3 biopsies were new. Group 3: 38 statin-treated patients (mean age 61 ± 11 years, 37% female), 14 of whom had a clinically diagnosed history of statin-associated myopathy (2 new) and 19 patients who received statin therapy without muscle complaints (6 new).
Subjects were identified as having statin-associated myopathy by clinical criteria, consistent with the Recommendations of the Muscle Safety Expert Panel.
Patients suffering from statin-associated myopathy were referred to the Department of Nephrology and Hypertension for the evaluation of alternative treatment options. Asymptomatic statin-treated subjects were recruited via newspaper advertisements. The vastus lateralis muscle was biopsied at mid-thigh level.
In brief, the lateral portion of one thigh was anesthetized (1% xylocaine) and a small incision made through the skin and underlying fascia and ∼50 to 100 mg of tissue biopsied using a 14 gauge needle. The muscle sample was immediately frozen in liquid nitrogen and/or chemically fixed for microscopy.
Since cross-sectional biopsies were used throughout the study, none of the biopsies compares the pre- with the post-treatment condition of any individual patient.
Processing of Tissue
An average of 3 tissue blocks (∼3 × 6 mm) per patient were fixed and processed for semithin sectioning as well as ultrastructural analysis in the electron microscope.
Monoclonal antibodies against annexin A6 and the dihydropyridine receptor were obtained from Invitrogen (Basel, Switzerland), a polyclonal antibody against dysferlin was from Imgenex (Luceme, Switzerland). Secondary antibodies were purchased from Jackson Laboratories (Milan, La Roche, Switzerland) (Cy3-coupled) and Molecular Probes (Invitrogen; Alexa-coupled). Nuclear labeling was performed using the Hoechst 33342 (Sigma, Buchs, Switzerland) stain.
Analysis of Tissue
The specimen were evaluated by an observer who was skilled in light and electron microscopy but blinded as to the patient groups. On transverse semithin sections, between 200 and 400 individual fibers were analyzed per biopsy. The number of muscle fibers displaying structural abnormalities was expressed as a percentage of the total number of fibers per section in the light microscope. The threshold for significant muscle injury was arbitrarily determined to be ≥2% damaged fibers/biopsy.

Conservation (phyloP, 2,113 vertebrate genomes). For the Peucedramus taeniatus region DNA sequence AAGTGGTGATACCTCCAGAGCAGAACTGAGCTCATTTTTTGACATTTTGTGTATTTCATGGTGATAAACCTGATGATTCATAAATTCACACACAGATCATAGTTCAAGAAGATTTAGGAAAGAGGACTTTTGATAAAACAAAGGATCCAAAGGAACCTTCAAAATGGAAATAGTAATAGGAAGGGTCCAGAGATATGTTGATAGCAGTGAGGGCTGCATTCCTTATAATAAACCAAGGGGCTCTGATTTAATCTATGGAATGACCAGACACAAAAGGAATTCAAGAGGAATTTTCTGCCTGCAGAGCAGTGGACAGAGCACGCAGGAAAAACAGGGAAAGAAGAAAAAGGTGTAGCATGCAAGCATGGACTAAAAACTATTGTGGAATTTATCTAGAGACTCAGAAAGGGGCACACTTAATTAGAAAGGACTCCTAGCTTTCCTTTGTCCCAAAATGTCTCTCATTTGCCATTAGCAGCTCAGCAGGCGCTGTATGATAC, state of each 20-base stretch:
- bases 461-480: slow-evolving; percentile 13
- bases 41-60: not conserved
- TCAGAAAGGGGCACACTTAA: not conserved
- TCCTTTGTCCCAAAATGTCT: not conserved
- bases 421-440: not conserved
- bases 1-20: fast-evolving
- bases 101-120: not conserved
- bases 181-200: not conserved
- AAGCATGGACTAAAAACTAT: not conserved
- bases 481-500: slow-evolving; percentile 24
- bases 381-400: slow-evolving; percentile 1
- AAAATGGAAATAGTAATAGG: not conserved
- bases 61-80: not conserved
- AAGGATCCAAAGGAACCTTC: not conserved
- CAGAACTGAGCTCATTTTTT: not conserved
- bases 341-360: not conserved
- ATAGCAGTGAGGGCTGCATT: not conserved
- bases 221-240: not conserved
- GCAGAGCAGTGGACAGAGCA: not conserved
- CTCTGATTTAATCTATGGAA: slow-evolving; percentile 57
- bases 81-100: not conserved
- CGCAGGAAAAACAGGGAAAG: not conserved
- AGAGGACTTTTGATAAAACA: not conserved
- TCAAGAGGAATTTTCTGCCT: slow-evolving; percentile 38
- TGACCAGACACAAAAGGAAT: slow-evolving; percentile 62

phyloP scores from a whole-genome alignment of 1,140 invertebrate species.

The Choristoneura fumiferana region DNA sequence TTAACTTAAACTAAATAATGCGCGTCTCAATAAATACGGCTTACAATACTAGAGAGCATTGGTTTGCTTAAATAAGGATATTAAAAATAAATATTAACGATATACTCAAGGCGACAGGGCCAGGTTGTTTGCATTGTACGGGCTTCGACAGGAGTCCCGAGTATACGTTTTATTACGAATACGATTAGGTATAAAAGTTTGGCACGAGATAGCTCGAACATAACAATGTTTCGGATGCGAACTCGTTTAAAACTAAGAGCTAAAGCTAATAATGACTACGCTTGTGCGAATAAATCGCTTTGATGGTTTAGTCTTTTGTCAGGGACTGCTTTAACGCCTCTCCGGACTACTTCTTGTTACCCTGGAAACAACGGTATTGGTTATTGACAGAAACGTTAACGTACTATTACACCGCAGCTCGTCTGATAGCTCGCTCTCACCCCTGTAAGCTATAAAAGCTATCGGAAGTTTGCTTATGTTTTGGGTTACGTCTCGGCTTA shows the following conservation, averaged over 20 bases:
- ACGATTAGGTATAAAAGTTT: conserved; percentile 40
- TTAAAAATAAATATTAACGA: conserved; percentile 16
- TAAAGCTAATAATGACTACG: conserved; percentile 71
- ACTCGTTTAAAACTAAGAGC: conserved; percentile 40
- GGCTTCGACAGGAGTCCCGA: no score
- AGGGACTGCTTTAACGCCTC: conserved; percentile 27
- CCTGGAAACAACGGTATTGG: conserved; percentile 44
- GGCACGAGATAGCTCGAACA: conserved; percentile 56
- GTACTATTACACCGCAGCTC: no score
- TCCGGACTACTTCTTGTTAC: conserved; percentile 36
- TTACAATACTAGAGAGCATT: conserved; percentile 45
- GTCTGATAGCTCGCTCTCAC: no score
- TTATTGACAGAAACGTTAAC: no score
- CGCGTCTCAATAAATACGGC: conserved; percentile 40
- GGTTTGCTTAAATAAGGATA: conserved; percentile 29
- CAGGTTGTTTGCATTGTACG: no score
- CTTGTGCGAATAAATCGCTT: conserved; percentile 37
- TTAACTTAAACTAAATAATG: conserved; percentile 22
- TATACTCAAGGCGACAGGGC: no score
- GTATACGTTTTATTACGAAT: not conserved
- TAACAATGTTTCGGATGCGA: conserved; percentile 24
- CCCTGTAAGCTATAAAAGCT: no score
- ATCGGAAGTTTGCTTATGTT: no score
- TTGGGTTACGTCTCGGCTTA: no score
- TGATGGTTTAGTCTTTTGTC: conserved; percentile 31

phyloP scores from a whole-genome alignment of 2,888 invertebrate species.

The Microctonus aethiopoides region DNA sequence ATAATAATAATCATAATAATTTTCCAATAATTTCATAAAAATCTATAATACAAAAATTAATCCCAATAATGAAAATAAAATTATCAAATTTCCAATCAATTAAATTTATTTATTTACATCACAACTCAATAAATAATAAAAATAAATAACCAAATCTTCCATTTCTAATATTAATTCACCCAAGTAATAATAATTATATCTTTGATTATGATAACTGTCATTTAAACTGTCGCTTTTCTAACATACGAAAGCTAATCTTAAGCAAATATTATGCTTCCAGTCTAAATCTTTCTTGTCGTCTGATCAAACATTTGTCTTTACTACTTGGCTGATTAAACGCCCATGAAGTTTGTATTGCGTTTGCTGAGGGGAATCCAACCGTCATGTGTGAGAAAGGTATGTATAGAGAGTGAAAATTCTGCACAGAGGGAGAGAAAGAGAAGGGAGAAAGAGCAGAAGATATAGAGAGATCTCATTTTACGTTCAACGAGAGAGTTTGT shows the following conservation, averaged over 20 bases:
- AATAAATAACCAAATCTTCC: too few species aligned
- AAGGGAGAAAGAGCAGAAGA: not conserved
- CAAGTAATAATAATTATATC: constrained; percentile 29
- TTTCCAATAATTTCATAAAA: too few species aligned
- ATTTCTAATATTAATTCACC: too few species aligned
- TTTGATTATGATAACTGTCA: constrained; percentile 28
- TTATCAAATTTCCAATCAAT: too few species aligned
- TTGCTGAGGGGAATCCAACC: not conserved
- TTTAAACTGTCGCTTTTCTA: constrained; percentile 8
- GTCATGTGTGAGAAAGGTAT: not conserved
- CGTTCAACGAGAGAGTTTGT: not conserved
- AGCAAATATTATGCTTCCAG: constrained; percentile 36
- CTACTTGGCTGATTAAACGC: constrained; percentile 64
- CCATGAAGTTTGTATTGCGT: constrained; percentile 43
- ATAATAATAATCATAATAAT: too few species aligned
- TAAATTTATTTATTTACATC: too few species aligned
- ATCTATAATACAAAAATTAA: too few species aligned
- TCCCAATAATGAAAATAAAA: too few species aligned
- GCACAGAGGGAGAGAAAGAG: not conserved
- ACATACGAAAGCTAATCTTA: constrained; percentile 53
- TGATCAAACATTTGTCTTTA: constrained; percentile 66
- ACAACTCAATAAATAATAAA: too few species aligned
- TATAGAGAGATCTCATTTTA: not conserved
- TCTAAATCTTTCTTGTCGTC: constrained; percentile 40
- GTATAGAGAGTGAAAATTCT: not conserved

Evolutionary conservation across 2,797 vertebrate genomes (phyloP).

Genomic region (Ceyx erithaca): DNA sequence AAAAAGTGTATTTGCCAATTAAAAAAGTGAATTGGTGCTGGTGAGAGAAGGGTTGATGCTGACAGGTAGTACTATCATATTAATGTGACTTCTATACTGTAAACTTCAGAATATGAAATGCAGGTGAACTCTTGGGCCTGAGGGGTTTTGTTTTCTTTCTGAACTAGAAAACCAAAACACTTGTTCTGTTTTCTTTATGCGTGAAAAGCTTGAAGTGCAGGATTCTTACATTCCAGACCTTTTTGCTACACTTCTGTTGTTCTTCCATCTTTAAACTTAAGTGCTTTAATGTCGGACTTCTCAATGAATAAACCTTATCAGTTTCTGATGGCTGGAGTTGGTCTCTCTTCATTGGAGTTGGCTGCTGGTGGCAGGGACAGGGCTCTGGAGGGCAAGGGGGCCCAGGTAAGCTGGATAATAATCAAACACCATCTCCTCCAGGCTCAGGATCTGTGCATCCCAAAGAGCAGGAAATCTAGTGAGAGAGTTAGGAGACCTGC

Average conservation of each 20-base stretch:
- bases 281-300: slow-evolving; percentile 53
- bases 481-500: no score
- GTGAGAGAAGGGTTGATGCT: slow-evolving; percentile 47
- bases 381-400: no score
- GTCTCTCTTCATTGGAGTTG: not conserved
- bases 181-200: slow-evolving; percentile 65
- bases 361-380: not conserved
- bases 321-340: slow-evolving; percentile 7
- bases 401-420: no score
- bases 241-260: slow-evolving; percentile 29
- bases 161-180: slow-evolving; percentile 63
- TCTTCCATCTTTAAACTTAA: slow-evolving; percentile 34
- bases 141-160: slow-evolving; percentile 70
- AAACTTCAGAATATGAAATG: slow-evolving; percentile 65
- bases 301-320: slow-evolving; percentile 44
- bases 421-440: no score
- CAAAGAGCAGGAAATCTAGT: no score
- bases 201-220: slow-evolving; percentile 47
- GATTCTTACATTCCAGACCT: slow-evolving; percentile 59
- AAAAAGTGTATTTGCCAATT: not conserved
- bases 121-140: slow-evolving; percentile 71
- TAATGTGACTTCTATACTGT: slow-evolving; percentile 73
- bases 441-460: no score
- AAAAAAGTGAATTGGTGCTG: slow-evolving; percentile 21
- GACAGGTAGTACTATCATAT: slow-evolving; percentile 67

Total RNA was isolated from the muscle biopsies using RNeasy Fibrous Tissue Kit (Qiagen, Hombrechtikon, Switzerland) according to the manufacturer’s instructions treating the samples with DNase I (Qiagen) to avoid any genomic DNA contamination. Total RNA concentration was measured using spectrophotometry at 260 nm (DU 530, Beckman Coulter, Nyon, Switzerland), the purity was determined with the 260A/280A range and controlled by agarose gel electrophoresis. cDNA was synthesized using random hexamer primers and High Capacity cDNA Reverse Transcription Kit (Applied Biosystems, Rotkreuz, Switzerland).
Expression studies were performed using validated TaqMan custom Arrays in a 384-well micro fluidic card format allowing simultaneous analysis of 47 human genes and the reference gene 18S rRNA in two replicates. Eight cDNA samples using 100 ng of starting total RNA were analyzed using each card. Forty-one genes were selected for analysis (Table 1).
Reactions were run on the Applied Biosystems 7900HT Fast Real-Time PCR System, at the default setting program (50°C 2 minutes, 94.5°C 10 minutes; 97°C, 30s; 59.7°C, 60s; 40 cycles). Data acquisition was performed according to the manufacturer’s suggestions. Expression values for target genes were normalized to the concentration of 18S rRNA. Gene expression values were calculated based on the comparative threshold cycle (Ct) method. In short, the Ct data for the selected genes and 18S rRNA in each sample were used to create ΔCt values (Ctgene − Ct18S rRNA). Thereafter, ΔΔCt values were calculated by subtracting the ΔCt of the calibrator from the Ct value of each target.